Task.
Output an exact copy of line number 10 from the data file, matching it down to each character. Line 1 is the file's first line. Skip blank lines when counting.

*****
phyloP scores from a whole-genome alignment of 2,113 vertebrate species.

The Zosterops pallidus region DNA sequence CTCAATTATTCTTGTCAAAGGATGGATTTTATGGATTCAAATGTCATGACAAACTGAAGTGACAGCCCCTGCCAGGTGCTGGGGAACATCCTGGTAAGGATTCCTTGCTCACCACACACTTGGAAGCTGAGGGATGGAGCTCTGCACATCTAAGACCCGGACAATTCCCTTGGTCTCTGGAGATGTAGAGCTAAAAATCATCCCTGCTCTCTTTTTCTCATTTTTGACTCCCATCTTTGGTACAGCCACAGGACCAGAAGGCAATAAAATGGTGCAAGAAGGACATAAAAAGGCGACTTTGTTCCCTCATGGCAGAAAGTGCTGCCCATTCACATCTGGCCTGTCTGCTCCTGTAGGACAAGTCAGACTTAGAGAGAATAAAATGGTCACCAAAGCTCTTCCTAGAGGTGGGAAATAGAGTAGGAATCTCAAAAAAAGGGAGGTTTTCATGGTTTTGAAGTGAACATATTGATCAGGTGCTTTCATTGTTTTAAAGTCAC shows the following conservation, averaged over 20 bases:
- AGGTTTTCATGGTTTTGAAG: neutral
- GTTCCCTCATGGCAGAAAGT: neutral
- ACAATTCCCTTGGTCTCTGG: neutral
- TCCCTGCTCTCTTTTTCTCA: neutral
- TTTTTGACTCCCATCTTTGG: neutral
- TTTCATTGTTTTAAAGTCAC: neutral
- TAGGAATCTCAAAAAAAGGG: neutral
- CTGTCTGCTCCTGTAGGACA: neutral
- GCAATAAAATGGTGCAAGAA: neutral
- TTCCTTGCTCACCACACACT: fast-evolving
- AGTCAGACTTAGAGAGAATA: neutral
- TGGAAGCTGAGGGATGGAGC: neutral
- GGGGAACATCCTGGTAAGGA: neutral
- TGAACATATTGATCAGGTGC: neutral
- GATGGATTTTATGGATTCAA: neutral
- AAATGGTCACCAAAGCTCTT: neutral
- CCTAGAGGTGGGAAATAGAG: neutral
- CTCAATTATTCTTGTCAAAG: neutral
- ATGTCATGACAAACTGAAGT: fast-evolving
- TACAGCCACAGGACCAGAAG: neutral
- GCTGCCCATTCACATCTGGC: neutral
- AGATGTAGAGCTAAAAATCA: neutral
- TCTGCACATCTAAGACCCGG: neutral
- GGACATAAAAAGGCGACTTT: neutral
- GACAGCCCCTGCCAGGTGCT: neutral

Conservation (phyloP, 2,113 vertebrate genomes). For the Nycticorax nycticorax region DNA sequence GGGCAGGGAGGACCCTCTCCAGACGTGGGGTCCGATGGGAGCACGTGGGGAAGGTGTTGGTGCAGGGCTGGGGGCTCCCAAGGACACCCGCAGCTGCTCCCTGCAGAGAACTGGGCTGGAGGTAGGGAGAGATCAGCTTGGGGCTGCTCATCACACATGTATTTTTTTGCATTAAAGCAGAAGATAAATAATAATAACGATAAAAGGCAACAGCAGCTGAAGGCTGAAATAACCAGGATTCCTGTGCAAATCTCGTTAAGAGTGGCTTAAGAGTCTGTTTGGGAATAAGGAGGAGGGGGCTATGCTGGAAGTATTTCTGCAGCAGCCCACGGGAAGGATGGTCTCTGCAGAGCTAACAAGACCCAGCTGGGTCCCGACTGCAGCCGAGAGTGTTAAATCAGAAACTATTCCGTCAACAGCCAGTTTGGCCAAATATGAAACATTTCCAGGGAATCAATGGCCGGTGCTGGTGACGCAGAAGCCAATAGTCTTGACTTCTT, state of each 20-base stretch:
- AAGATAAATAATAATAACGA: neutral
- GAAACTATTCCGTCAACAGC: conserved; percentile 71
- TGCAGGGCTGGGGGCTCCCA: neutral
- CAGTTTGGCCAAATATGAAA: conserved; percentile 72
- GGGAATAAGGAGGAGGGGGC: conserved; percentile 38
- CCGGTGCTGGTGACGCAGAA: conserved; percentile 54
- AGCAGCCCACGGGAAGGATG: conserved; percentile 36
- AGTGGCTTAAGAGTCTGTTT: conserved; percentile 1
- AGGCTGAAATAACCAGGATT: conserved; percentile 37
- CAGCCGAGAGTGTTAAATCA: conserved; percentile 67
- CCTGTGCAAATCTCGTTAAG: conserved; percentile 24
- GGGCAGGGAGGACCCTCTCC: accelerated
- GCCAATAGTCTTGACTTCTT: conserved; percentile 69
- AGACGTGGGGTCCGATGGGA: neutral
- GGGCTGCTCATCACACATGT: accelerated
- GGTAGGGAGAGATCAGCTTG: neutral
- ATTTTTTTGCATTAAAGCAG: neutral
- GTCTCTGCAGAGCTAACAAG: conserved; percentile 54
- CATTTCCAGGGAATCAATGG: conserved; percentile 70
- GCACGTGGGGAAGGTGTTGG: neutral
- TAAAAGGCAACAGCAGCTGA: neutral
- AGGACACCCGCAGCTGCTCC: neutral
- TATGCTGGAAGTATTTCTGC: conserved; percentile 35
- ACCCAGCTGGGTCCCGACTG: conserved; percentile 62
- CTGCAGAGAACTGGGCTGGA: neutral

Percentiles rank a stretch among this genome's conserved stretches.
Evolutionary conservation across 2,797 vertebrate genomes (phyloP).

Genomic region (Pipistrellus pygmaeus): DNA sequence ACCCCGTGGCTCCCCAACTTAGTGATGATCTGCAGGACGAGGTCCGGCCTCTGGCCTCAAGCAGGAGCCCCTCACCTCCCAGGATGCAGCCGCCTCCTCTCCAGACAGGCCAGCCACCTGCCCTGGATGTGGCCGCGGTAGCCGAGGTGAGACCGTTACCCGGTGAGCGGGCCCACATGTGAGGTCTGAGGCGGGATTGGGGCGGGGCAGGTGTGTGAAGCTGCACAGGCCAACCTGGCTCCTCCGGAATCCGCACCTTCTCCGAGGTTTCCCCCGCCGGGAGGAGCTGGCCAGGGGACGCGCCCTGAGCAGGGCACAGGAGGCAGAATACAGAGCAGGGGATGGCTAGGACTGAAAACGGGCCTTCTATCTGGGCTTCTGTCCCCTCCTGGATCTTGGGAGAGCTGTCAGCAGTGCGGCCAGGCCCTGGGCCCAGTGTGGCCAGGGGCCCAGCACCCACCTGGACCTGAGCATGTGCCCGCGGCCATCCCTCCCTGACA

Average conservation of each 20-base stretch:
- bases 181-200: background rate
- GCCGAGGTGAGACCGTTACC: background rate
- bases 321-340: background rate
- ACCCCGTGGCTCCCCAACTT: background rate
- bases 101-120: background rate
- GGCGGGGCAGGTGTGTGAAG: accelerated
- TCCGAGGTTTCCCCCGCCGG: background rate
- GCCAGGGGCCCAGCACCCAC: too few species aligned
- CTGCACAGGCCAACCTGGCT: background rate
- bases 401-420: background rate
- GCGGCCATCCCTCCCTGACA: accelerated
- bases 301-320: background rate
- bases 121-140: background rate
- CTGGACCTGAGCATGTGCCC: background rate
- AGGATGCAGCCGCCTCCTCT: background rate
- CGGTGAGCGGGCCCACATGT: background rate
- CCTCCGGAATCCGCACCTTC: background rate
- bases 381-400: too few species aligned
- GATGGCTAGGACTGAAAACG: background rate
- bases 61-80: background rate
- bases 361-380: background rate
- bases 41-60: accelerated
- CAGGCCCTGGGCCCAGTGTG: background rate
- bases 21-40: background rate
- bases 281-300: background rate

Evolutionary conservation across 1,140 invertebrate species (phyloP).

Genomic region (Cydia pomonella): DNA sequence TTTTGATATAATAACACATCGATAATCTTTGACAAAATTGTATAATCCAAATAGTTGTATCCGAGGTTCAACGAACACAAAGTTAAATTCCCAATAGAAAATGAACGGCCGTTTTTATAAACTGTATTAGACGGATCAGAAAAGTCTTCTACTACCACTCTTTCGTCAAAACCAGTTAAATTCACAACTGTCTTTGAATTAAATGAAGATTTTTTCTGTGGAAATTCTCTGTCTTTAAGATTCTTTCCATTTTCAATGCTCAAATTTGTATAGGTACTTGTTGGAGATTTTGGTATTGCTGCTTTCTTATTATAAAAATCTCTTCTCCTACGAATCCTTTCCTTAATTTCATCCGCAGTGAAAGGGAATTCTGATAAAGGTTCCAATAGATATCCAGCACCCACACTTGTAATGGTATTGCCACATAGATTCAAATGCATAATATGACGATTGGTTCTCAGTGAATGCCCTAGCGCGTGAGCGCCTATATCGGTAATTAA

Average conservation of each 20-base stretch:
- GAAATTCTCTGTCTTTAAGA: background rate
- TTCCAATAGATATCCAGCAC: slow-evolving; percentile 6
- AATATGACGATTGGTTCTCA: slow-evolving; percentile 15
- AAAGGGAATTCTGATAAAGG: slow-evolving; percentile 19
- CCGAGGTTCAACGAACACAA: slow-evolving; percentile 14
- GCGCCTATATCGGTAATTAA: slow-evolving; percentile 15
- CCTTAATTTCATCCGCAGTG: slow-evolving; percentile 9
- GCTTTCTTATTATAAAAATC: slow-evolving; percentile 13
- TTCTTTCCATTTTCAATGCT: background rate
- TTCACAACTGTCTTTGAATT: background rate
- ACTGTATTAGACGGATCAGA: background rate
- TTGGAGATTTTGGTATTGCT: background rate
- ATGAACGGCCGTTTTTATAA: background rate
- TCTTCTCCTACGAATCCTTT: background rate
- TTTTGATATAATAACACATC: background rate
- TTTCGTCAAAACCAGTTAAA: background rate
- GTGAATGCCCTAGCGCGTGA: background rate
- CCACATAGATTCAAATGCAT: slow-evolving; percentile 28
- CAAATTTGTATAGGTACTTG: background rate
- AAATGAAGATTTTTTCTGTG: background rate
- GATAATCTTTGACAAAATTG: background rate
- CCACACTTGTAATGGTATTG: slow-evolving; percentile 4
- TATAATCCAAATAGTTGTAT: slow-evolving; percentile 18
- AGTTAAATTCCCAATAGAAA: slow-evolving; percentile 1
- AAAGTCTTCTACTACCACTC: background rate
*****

- CTGTCTGCTCCTGTAGGACA: neutral